Water well owner training set for March 2 in Tyler

Contact: Drew Gholson, 979-845-1461, dgholson@tamu.edu

TYLER — Anyone interested in private water well management is invited to a Texas Well Owner Network training March 2 in Tyler.

The training, which is free and open to the public, will be from 1-5 p.m. in Building C at the East Texas State Fair, 2112 W. Front St.

A water well training and opportunity to have  water samples screened will be conducted March 2 at the East Texas State Fair site in Tyler. (Texas A&M AgriLife Communications photo by Steve Byrns)

“The TWON program is for Texas residents who depend on household wells for their water needs, so they can learn about improving and protecting their community water resources,” said Drew Gholson, AgriLife Extension program specialist and network coordinator, College Station. “The program was established to help well owners become familiar with Texas groundwater resources, septic system maintenance, well maintenance and construction, and water quality and treatment.”

He said participants may bring well-water samples to the training for screening. The cost is $10 per sample, due when they are turned in.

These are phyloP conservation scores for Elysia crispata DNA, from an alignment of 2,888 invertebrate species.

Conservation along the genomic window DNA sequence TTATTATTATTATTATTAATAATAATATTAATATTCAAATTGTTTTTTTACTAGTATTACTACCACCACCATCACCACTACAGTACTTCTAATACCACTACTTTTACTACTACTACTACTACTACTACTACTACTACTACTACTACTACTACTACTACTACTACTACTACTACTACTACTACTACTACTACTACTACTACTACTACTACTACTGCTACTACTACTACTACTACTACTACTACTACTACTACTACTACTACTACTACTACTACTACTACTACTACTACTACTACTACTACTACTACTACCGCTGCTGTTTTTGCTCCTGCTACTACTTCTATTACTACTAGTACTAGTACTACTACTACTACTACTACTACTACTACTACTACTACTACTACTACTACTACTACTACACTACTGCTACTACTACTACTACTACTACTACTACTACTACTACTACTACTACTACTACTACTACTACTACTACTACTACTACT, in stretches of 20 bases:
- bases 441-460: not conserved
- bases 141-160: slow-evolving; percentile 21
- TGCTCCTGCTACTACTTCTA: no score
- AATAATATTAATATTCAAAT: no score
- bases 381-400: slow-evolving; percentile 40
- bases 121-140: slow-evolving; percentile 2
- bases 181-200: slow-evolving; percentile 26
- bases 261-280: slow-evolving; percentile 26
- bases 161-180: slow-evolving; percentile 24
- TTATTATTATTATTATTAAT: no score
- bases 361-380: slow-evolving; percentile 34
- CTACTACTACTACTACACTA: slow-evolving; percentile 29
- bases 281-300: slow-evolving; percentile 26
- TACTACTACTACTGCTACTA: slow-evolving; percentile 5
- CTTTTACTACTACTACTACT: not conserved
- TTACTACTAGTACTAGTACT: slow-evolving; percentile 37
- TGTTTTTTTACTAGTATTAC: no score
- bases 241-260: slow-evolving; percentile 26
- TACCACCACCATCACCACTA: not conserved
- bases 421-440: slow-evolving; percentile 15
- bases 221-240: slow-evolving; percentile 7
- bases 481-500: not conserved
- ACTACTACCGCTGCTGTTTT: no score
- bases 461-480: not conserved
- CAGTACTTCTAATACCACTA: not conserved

“Water samples will be screened for nitrates, total dissolved solids and bacteria,” Gholson said.

Well owners who would like to have their well water sampled can pick up two sample containers from the AgriLife Extension offices in Smith County at 1517 W. Front St. in Tyler, in Cherokee County at 165 East 6th St., Suite 104 in Rusk, in Wood County at 618 S. Main St. in Quitman, or in Rains County at 410 Tawakoni Drive in Emory.

Bringing water samples to the training is not required, Gholson said, but those wanting to have samples analyzed must attend.

He said space is limited, so attendees are requested to register at http://twon.tamu.edu/training or by calling 979-845-1461 as soon as possible.

The training is one of 30 being conducted statewide through the Texas Well Owner Network project.

“The core content of this program is the same as other trainings, but the information is tailored to local water quality issues and aquifers,” he said.

More than a million private water wells in Texas provide water to citizens in rural areas and increasingly to those living on small acreages at the growing rural-urban interface, according to Gholson.

“Private well owners are independently responsible for monitoring the quality of their wells,” he said. “They are responsible for all aspects of ensuring their drinking water system is safe – testing, inspecting, maintaining it. This training will help private well owners to understand and care for their wells.”

Funding for the Texas Well Owner Network is through a nonpoint source grant provided by the Texas State Soil and Water Conservation Board. The project is managed by the Texas Water Resources Institute, part of Texas A&M AgriLife Research, AgriLife Extension and the College of Agriculture and Life Sciences at Texas A&M University.

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